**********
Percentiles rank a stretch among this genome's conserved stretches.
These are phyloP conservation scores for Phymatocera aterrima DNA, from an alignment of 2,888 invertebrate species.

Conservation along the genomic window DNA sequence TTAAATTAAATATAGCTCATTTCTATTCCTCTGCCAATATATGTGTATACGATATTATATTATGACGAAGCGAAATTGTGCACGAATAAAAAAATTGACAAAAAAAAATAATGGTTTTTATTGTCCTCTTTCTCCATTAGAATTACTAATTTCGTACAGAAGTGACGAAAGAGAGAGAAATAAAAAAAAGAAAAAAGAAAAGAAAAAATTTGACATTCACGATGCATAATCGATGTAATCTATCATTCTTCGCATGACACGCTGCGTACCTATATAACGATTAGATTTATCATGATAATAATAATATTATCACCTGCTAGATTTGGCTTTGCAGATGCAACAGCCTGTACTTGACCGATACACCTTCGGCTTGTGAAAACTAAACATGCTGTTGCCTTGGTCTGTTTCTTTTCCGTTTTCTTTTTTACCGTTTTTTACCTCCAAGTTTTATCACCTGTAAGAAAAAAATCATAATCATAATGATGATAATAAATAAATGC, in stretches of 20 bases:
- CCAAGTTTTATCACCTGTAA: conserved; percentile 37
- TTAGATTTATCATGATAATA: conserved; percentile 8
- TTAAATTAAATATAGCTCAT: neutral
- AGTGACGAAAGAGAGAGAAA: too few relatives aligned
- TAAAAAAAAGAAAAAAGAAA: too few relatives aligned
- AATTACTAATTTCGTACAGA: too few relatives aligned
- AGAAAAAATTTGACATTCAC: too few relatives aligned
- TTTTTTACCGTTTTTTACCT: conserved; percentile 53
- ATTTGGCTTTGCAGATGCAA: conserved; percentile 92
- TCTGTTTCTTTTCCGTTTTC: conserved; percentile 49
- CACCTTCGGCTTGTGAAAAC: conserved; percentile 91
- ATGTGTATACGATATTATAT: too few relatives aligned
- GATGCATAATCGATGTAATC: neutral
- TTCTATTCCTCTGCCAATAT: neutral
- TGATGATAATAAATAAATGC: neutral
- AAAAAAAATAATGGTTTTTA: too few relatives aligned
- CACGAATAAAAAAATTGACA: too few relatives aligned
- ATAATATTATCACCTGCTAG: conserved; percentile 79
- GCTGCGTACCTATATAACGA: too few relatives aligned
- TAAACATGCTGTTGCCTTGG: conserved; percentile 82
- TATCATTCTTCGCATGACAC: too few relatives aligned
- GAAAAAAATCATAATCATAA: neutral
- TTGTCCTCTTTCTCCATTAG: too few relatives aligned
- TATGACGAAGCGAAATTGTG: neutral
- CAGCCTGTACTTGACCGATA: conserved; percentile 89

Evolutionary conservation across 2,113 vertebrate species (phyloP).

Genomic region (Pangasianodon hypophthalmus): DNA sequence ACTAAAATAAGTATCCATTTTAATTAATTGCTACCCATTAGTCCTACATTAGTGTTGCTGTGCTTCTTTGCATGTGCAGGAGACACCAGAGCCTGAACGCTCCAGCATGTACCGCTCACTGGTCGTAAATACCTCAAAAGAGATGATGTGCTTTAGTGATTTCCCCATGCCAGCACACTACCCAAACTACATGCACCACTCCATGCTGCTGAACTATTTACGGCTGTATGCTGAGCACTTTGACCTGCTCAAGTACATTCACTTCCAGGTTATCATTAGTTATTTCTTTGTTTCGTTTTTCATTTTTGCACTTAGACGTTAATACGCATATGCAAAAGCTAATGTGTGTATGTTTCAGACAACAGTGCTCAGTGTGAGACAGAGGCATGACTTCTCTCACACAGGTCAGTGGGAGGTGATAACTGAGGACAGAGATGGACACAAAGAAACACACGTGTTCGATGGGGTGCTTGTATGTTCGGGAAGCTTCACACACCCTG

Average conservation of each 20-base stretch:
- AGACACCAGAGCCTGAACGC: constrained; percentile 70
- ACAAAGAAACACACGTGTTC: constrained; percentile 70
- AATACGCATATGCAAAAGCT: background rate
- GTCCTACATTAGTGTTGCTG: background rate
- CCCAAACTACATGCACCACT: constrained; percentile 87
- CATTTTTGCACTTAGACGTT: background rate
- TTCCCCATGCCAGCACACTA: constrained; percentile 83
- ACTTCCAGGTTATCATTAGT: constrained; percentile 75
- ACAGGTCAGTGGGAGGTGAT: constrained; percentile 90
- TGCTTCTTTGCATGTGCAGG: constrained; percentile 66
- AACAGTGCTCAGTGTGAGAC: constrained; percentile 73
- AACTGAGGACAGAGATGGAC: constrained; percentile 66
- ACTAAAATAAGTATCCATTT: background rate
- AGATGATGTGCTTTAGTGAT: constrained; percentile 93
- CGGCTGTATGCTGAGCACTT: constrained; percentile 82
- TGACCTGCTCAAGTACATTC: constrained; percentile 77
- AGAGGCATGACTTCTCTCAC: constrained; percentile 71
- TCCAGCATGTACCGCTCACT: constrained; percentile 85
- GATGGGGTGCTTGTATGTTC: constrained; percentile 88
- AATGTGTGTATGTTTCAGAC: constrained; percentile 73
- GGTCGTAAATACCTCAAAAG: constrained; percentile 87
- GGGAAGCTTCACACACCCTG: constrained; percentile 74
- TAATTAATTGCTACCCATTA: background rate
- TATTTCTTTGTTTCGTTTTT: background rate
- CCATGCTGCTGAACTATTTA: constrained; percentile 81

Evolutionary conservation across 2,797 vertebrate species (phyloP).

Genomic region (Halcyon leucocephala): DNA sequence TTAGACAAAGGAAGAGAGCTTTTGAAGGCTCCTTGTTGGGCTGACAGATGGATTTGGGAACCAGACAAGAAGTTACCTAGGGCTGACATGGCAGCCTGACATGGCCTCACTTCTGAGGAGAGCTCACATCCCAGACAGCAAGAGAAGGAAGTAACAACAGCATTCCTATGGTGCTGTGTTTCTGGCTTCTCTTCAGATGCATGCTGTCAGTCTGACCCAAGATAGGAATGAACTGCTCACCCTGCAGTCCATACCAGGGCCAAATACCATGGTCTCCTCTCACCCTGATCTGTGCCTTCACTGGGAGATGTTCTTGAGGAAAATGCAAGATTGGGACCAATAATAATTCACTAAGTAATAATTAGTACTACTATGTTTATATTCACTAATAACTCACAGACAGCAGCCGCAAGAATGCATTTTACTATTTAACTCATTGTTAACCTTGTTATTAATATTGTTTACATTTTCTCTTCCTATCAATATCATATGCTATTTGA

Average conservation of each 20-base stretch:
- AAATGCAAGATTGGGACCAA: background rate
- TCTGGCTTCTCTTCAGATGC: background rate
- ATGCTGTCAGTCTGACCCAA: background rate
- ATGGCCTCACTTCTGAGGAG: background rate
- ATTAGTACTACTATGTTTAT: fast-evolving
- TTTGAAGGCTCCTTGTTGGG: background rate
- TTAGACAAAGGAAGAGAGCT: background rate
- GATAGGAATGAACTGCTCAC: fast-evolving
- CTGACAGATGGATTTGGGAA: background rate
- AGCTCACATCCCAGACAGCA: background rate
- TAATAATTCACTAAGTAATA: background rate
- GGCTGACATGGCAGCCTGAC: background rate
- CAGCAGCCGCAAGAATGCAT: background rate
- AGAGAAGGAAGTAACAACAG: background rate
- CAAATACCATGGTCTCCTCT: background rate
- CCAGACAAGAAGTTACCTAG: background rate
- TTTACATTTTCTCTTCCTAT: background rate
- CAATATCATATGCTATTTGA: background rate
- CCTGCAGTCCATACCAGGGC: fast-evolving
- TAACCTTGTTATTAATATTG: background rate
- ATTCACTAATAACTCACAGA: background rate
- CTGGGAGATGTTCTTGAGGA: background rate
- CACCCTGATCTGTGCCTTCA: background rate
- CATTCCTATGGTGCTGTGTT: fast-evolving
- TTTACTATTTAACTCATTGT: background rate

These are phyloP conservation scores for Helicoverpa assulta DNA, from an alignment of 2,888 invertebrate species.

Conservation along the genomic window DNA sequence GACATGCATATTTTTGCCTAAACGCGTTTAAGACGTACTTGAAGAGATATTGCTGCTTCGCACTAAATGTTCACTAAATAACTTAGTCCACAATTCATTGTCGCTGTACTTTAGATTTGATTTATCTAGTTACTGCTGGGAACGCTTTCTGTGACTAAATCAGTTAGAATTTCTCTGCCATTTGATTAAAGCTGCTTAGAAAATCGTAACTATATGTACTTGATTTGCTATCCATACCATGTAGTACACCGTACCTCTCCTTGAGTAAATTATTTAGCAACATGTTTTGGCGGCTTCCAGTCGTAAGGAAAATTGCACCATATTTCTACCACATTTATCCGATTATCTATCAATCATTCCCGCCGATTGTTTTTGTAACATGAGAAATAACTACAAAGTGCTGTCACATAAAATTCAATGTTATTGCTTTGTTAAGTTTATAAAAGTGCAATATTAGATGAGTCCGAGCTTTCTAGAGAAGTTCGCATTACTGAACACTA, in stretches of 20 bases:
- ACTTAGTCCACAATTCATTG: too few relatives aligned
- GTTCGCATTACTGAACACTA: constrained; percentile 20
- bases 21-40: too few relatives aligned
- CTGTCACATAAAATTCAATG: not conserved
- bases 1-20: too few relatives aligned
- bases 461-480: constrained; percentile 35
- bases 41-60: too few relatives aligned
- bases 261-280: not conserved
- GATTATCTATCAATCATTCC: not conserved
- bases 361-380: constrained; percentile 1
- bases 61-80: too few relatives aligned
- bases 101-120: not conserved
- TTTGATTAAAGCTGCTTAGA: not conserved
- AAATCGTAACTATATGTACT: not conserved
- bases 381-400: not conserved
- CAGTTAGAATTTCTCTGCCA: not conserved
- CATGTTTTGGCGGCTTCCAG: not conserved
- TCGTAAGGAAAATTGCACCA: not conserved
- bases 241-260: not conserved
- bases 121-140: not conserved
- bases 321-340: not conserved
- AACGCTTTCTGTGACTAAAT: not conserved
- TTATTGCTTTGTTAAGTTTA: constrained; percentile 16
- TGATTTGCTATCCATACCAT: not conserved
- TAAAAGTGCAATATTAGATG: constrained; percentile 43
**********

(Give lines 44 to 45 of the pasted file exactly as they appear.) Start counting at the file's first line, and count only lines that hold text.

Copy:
- ACTAAAATAAGTATCCATTT: background rate
- AGATGATGTGCTTTAGTGAT: constrained; percentile 93